In the days since one of the country’s most powerful PR firms on the left disintegrated amid allegations that its founder, Trevor FitzGibbon, had sexually harassed and assaulted employees and clients alike, many progressives have been scratching their heads and looking inward. How could someone so enmeshed in the movement—whose clients included the AFL-CIO and MoveOn, and even feminist groups NARAL Pro-choice and UltraViolet—himself be such a sexist abuser, as many women are now claiming?
But the news shouldn’t be surprising, even at a progressive organization. It’s only the latest sign that, while it’s technically illegal, sexual harassment still permeates the workplace—regardless of its ideology.
The Civil Rights Act, passed in 1964, laid the groundwork for outlawing sexual harassment, and the Equal Employment Opportunity Commission, the nation’s watchdog for people’s workplace rights, incorporated protection from sexual harassment into its regulations in 1980, making it officially illegal. Most Americans only became acquainted with the fact that harassment is against the law when Anita Hill testified against Clarence Thomas’s nomination to the Supreme Court in 1991. Still, it’s been the law of the land for decades.
Yet, even now, women are regularly victimized by harassers at work. One recent survey of several thousand women by Cosmopolitan magazine found that a third had been sexually harassed at work at some point in their careers. Other polls regularly uncover similar figures; one from 2011 found that a quarter of women had experienced workplace sexual harassment, while another from 2013 found that one in five women had been harassed by a superior and a quarter had been harassed by a coworker.
Even so, most women don’t come forward the way those at FitzGibbon did. In the Cosmo survey, nearly three-quarters of the women who had been harassed didn’t report it. The 2013 survey similarly found that more than two-thirds said nothing.
That’s very likely because they know the kinds of costs they could incur and the forces they’d be up against. The price can be both direct and indirect. Bringing a lawsuit often requires shelling out money for a lawyer, money you won’t necessarily recoup if things don’t fall in your favor. But even before that step, there’s the potential professional cost of lobbing an accusation at someone in your field—someone you might rely on for employment and a paycheck, or even just a good reputation in your industry.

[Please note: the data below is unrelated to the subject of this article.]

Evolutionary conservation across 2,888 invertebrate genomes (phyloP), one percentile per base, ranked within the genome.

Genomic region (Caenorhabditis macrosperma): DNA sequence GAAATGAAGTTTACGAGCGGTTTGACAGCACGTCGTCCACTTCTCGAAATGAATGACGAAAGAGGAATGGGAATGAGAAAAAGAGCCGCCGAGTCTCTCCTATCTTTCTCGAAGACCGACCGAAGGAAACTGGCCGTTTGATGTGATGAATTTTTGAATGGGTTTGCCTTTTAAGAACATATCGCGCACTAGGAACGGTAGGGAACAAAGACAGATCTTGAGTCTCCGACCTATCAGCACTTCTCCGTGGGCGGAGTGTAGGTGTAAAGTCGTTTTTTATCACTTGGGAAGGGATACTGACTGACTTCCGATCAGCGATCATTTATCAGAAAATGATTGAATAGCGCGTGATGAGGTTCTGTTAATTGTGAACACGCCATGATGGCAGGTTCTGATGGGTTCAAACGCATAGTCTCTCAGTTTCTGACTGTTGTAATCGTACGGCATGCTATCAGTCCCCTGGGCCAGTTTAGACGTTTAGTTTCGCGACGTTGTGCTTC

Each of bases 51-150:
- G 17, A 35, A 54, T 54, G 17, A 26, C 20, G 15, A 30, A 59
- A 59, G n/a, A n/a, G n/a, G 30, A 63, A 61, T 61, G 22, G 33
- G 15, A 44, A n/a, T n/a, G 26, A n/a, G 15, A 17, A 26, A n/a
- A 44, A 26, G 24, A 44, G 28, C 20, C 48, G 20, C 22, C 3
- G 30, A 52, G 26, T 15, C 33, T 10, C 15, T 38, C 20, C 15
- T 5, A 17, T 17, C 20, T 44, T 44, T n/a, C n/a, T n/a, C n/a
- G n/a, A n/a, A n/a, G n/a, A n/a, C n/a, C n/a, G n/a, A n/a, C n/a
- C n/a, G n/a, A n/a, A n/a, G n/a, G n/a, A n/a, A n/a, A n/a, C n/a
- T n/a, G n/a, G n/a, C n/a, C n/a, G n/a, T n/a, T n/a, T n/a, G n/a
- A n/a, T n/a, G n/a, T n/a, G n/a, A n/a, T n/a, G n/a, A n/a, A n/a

The women—and men—of FitzGibbon Media have definitely learned this, if they didn’t already know the risks. The firm no longer exists because FitzGibbon himself pulled the plug. And while there is talk of opening a new firm without him and helping the staff all get jobs, it shows how real the threat to a career can be.
Even those who weren’t directly employed by FitzGibbon knew there was probably a cost to outing his behavior. As one anonymous woman who had worked with him on the client side told Vox’s Emily Crockett, “The progressive political world and media world is so small and interconnected, and he has been an influential part of that.… I don’t want to shoot myself in the foot if I need a good word later on down the line.” Countless women have been stuck in that very position, knowing they will likely someday need something from a man who is currently harassing them.
And even when women do screw up their courage and come forward, they often don’t get to claim victory. There were close to 7,000 sexual harassment claims filed with the EEOC last year, nearly half of which ended in a finding of no reasonable cause—meaning the people making the claims got nothing. And the number of cases that actually make it to that stage may be shrinking. In 2013, the Supreme Court significantly narrowed the rules surrounding who can claim and prove sexual harassment, with dozens of cases since tossed aside on those new grounds. Why go to all the trouble only to lose in court?
Women have a hard time proving their claims even within their own companies. Last week was not the first time FitzGibbon was hit with allegations. When he worked at his previous job at Fenton Communications, multiple female colleagues accused him of sexual harassment, according to the Huffington Post’s reporting. While Fenton has said it immediately investigated the claims and even disciplined him, he wasn’t fired, only monitored. And then he left to launch his own firm.
This kind of response—an investigation, a rap on the knuckles, and a promise to keep an eye on the problem while allowing an abuser to keep his position, build his success and continue working alongside those who accused him—has one outcome. It emboldens the abuser, and it silences the abused. It’s also fairly common. Companies don’t have to get lawyers involved and risk any legal fallout. They don’t have to hire a new senior employee. Everything gets swept under the rug.
Except that it has huge ripple effects. It’s part of the reason sexual predators lurk just as often in progressive spaces as conservative ones. With few repercussions for continuing abusive behavior, even from many avowed feminists, known harassers move freely, and even those who know the allegations still decide to work with them.
FitzGibbon Media is unique in just one way: the employees banded together and decided to speak out. They did so at great personal risk and cost. It’s those risks and costs that makes it so likely that plenty of other abusers and harassers are happily employed in self-proclaimed progressive institutions.